The Catalan artist Antoni Tàpies was born in Barcelona in 1923. When his art was shown at Södertälje konsthall in the spring of 1972, he was 48 years old and was together with Picasso, Gris, Miró and Dalí as one of the greatest artists in 20th century Spanish art. In the 1950s, Tàpies developed a special painting technique haute pâte, a thick impasto technique combined with clay and marble dust, which gives a particularly rough surface structure.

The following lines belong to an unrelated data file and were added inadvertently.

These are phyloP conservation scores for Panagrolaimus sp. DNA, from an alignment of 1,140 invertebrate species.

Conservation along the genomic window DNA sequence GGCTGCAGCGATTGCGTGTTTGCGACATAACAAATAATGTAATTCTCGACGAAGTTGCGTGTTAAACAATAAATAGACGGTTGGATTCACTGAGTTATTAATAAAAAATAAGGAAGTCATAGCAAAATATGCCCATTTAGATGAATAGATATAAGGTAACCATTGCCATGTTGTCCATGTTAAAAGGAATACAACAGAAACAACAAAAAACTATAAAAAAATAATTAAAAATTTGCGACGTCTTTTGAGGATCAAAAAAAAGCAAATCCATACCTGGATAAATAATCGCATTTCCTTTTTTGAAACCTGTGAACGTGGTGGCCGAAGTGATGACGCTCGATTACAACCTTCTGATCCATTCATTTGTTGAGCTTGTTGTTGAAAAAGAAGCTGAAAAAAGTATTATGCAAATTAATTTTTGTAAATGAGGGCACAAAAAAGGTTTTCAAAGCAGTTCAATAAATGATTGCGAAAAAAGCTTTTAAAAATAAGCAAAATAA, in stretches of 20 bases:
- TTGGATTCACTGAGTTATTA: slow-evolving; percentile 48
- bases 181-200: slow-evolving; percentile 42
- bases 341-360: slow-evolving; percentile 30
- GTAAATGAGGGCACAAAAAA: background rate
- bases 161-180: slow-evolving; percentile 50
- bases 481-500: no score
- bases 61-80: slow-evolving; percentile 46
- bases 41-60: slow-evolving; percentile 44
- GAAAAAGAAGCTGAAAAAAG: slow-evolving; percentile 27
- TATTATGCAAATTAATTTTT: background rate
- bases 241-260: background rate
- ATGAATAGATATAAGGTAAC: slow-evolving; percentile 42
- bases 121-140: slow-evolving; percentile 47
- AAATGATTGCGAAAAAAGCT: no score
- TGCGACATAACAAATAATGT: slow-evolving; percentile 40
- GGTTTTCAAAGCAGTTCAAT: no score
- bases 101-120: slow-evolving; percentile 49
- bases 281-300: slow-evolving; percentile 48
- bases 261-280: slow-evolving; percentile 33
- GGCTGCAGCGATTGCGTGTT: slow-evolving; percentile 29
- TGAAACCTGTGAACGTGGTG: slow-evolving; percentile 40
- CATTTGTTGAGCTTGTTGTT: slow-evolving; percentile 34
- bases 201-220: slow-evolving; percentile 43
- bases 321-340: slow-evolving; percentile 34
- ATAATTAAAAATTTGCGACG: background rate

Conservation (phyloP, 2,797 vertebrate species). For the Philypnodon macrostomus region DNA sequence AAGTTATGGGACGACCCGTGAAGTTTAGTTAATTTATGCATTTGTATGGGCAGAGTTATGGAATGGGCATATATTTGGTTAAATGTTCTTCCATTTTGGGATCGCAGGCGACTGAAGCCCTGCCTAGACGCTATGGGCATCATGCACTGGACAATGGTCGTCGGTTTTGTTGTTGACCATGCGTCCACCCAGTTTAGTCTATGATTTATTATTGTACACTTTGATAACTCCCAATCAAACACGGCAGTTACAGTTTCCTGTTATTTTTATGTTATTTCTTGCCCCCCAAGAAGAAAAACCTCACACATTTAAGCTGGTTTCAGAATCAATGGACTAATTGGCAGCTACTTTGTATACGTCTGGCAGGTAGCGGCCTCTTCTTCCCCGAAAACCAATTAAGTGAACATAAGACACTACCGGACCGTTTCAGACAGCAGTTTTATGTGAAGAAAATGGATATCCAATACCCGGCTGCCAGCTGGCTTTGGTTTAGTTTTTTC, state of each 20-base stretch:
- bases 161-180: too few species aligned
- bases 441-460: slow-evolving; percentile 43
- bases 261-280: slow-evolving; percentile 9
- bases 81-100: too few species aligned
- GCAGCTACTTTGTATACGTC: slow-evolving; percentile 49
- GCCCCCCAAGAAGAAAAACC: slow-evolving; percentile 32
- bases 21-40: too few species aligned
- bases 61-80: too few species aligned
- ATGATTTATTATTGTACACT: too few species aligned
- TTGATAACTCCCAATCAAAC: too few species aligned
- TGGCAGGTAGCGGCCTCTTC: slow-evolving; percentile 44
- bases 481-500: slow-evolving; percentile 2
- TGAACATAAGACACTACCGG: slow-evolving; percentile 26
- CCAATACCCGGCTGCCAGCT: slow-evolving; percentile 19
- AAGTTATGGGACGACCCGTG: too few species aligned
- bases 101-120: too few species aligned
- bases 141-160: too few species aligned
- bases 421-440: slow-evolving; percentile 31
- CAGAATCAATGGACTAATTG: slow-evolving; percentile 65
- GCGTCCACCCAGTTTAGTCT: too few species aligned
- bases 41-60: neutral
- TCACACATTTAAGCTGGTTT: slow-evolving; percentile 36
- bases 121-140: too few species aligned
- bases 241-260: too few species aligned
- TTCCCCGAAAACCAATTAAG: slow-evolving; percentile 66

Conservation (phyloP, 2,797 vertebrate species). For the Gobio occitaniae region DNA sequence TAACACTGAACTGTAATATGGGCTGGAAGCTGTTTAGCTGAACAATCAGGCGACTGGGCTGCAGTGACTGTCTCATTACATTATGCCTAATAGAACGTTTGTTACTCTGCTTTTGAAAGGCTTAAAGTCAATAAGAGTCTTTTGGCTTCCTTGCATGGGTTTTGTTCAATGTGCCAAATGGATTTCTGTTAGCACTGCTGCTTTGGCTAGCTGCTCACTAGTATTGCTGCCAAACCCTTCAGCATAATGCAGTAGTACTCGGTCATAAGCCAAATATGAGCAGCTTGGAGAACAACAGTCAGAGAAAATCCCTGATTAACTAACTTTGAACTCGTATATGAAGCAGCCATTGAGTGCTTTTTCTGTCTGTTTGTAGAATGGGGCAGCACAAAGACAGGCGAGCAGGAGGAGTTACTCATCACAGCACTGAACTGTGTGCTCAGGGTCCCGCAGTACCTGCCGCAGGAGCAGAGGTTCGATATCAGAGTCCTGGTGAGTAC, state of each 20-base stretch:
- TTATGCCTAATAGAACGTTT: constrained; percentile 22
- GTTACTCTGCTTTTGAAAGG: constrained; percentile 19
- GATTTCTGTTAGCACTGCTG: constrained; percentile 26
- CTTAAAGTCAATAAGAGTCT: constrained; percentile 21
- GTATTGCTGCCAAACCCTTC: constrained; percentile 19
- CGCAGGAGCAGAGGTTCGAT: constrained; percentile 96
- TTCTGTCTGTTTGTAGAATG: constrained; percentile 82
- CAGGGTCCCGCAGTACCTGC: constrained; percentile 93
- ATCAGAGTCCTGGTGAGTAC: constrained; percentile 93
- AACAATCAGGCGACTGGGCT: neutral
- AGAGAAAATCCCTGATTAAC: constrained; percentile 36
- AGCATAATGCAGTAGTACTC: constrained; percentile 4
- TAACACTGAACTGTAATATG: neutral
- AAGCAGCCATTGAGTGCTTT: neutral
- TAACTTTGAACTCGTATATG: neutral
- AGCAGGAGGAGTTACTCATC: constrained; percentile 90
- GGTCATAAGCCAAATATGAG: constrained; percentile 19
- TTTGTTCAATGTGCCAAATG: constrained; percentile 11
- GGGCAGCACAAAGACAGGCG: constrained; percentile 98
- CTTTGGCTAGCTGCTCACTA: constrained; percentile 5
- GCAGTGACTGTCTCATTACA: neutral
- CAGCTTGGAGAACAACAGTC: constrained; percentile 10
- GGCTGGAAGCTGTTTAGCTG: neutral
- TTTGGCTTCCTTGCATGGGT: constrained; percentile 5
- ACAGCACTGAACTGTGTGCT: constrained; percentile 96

The exhibitions catalog reads “What we like to experience as a specific Spanish tradition, a predilection for dramatic densification, an intensely concentrated color in heavy earth tones and a realism on or across the border of magical super-reality, is expressed in different ways in everyone but especially pure in the youngest of the circle, Tàpies. With his peculiar, metaphysically illuminated art, a simultaneously dramatic and ascetic abstract expressionism against dark mysterious depths, he increasingly emerges as perhaps the most original and deepest talent of his generation. Among artists born in the 1920s, he belongs to the most exclusive small selection that the world’s artistically significant museums and collectors concentrate on when it comes to documenting the development of painting during the 1950s and 1960s.”